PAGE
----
Skeletal remains on Antikythera shipwreck could shed light on mysterious voyage
A shipwreck present off the coast of the Mediterranean island of Antikythera in Greece is considered to be one the most mysterious shipwrecks in history. A team of international archaeologists has now come up with new information, human remains, which may shed light on the 2,000-year-old shipwreck.
The researchers from the Hellenic Ministry of Culture and the Woods Hole Oceanographic Institution (WHOI) have found a partial skeleton around 50 meters below the surface. The team thinks that the discovery may help provide information on what led the ship to sink.
Brendan Foley, a marine archaeologist with WHOI, said that during the excavation, they have found a partial skull, including a jaw, three teeth, two arm bones, rib fragments and two femurs. It was not the first dive of the researchers, but the second one.
The researchers have brought the skeletal remains to the surface and would evaluate whether there is a scope to carry out DNA extraction. If they are able to conduct the extraction then they could know vital information about the mysterious voyage.
“We could look at the individual's genetic ancestry... and that will tell us something about his or her origins (and) this could be interesting because we know next to nothing about the crew, about the voyage, what kind of people were on the ship”, said Hannes Schroeder from the Natural History Museum of Denmark.
From the preliminary analysis, the researchers have suspected that remains could be of a young man who could be around 20 years old. They are expecting to yield DNA from petrous bone, a hard section of the skull present located behind the ear. The bone is surprisingly well-preserved for 2,000 years.
The study paper published in the scientific journal Nature News informed...
Hannes Schroeder snaps on two pairs of blue latex gloves, then wipes his hands with a solution of bleach. In front of him is a large Tupperware box full of plastic bags that each contain sea water and a piece of red-stained bone. He lifts one out and inspects its contents as several archaeologists hover behind, waiting for his verdict. They’re hoping he can pull off a feat never attempted before — DNA analysis on someone who has been under the sea for 2,000 years.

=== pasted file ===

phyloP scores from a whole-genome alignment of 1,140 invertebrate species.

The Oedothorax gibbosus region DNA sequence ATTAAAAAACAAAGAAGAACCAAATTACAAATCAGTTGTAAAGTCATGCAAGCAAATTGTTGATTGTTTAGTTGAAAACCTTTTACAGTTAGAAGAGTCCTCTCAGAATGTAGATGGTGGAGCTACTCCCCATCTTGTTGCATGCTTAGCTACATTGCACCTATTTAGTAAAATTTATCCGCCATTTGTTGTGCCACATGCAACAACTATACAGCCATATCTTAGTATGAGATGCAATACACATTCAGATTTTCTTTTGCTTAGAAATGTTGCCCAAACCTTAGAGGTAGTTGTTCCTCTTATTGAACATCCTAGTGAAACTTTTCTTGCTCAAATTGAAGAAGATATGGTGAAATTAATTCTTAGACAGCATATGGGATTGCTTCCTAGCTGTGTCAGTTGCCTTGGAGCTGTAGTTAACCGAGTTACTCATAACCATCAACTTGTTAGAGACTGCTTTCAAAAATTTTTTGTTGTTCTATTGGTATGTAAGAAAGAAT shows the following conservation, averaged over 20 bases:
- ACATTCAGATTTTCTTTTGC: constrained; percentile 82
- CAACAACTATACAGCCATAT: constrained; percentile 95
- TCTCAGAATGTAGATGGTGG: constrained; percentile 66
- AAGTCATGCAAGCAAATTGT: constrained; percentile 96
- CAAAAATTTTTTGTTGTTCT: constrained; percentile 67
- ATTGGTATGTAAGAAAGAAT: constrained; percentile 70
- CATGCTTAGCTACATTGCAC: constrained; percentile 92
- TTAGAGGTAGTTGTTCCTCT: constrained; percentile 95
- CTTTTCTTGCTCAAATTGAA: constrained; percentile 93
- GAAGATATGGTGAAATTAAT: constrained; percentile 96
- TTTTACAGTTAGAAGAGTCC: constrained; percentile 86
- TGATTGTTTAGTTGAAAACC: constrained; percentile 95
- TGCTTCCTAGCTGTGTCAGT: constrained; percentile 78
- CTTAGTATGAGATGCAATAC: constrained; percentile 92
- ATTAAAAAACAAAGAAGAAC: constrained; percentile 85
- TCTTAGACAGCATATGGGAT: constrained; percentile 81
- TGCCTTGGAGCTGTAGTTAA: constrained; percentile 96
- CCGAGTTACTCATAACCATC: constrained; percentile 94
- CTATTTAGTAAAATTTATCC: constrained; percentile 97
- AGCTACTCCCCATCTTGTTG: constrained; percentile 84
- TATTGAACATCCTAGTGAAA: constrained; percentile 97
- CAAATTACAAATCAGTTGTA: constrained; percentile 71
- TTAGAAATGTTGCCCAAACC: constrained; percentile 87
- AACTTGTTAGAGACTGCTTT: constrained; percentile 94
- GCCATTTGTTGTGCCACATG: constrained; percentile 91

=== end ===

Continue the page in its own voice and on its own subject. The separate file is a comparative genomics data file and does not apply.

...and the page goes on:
Through the window, sunlight sparkles on cobalt water. The researchers are on the tiny Greek island of Antikythera, a 10-minute boat ride from the wreckage of a 2,000-year-old merchant ship. Discovered by sponge divers in 1900, the wreck was the first ever investigated by archaeologists. Its most famous bounty to date has been a surprisingly sophisticated clockwork device that modelled the motions of the Sun, Moon and planets in the sky — dubbed1 the ‘Antikythera mechanism’.
But on 31 August this year, investigators made another groundbreaking discovery: a human skeleton, buried under around half a metre of pottery sherds and sand. “We’re thrilled,” says Brendan Foley, an underwater archaeologist at Woods Hole Oceanographic Institution in Massachusetts, and co-director of the excavations team. “We don’t know of anything else like it.”
Within days of the find, Foley invited Schroeder, an expert in ancient-DNA analysis from the Natural History Museum of Denmark in Copenhagen, to assess whether genetic material might be extracted from the bones. On his way to Antikythera, Schroeder was doubtful. But as he removes the bones from their bags he is pleasantly surprised. The material is a little chalky, but overall looks well preserved. “It doesn’t look like bone that’s 2,000 years old.”